14. Mazumder, B., Almond, D., Park, K., Crimmins, E. M., & Finch, C. E. (2010). Lingering prenatal effects of the 1918 influenza pandemic on cardiovascular disease. Journal of Developmental Origins of Health and Disease, 1, 26–34. doi:10.1017/S2040174409990031

    Article  Google Scholar 

  15. Mills, I. D. (1986). The 1918–1919 influenza pandemic—The Indian experience. Indian Economic and Social History Review, 23, 1–40.

    Article  Google Scholar 

  16. Morens, D. M., Taubenberger, J. K., & Fauci, A. S. (2009). The persistent legacy of the 1918 influenza virus. New England Journal of Medicine, 361, 225–229.

    Article  Google Scholar 

  17. Patterson, K. D., & Pyle, G. (1991). The geography and mortality of the 1918 influenza pandemic. Bulletin of the History of Medicine, 65, 4–21.

    Google Scholar 

  18. SAS Institute, Inc. (2011a). SAS/ETS(R) 9.2 user’s guide: The PANEL procedure. Retrieved from http://support.sas.com/documentation/cdl/en/etsug/60372/HTML/default/viewer.htm#panel_toc.htm

  19. SAS Institute, Inc. (2011b). SAS/STAT(R) 9.2 user’s guide : The MIXED procedure (2nd ed.). Retrieved from http://support.sas.com/documentation/cdl/en/statug/63033/HTML/default/viewer.htm#mixed_toc.htm

  20. Taubenberger, J. K., & Morens, D. M. (2006). 1918 influenza: The mother of all pandemics. Emerging Infectious Diseases, 12, 15–22.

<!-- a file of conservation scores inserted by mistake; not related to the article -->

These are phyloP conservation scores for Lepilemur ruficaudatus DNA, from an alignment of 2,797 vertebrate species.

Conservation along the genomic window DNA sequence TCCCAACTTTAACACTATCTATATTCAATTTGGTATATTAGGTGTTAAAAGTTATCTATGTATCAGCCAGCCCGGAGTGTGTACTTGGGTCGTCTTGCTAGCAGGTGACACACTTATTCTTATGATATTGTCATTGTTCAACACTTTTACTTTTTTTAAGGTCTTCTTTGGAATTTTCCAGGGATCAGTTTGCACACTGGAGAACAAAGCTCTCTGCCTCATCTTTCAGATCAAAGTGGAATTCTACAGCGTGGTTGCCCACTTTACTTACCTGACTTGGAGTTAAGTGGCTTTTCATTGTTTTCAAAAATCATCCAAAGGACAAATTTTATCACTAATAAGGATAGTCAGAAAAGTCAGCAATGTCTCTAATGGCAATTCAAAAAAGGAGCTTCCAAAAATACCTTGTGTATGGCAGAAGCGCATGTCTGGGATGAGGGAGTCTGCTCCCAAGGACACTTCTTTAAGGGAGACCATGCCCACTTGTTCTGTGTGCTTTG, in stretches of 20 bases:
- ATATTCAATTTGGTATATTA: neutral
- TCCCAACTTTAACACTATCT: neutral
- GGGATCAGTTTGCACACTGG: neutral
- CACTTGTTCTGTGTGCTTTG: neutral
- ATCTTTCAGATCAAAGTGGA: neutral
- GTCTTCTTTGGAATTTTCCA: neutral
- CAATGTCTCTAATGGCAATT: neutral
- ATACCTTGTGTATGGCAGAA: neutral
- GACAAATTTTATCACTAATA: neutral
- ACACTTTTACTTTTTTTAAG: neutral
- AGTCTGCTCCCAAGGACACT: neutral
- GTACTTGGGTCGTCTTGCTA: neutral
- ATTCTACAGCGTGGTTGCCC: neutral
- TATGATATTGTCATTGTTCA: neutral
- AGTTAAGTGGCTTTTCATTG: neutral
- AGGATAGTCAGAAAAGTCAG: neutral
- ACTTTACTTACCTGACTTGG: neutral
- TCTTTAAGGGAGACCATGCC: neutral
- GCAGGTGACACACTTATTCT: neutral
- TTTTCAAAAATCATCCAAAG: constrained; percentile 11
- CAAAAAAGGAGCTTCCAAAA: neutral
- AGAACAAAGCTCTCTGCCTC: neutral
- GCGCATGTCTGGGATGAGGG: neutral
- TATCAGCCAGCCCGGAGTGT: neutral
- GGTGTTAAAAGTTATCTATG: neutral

Article  Google Scholar 

  21. Waring, J. I. (1971). A history of medicine in South Carolina 1900–1970. Columbia: South Carolina Medical Association.

    Google Scholar 

  22. Yeatts, M. W. M. (1943). Census of india, 1941 (Vol. I, Part I) (Report). Simla, India: Government of India Press.

Download references

Acknowledgments

This research was made possible by Grant No. 1R21DA025917-01A1 from the National Institute on Drug Abuse (NIDA) of the National Institutes of Health. Its contents are solely the responsibility of the authors and do not necessarily represent the official views of NIDA. The authors would also like to thank participants of the XXXIII Annual Conference of the Indian Association for the Study of Population (IASP) held in Lucknow, India, in 2011, for their input.

Author information

Affiliations

Authors

Corresponding author

Correspondence to Siddharth Chandra.

Appendices

Appendix 1: List of Districts Used in the Analysis (colonial spellings)

Name Name Name Name Name Name
Agra Budaun Garhwal Kanara Muzaffarpur Satara
Ahmedabad Bulandshahr Garo Hills Kangra Mymensingh Saugor
Ahmednagar Buldana Gaya Karachi Nadia Shahabad
Ajmer Merwara Burdwan Ghazipur Karnal Nagpur Shahjahanpur
Akola Cachar Goalpara Kheri NainiTal Shahpur
Aligarh Calcutta Godavari East Khulna Nasik Sheikhupura
Allahabad Cawnpore Godavari West Kistna Nellore Sholapur
Almora Champaran Gonda Kolaba Nilgiris Sialkot
Ambala Chanda Gorakhpur Koraput Nimar Sibsagar
Amraoti Chhindwara Gujranwala Kurnool Noakhali Singhbhum
Amritsar Chingleput Gujrat Lahore North Arcot Sitapur
Anantapur Chittagong Guntur Lakhimpur Nowgong SouthArcot
Attock Chittoor Gurdaspur Larkana Pabna South Kanara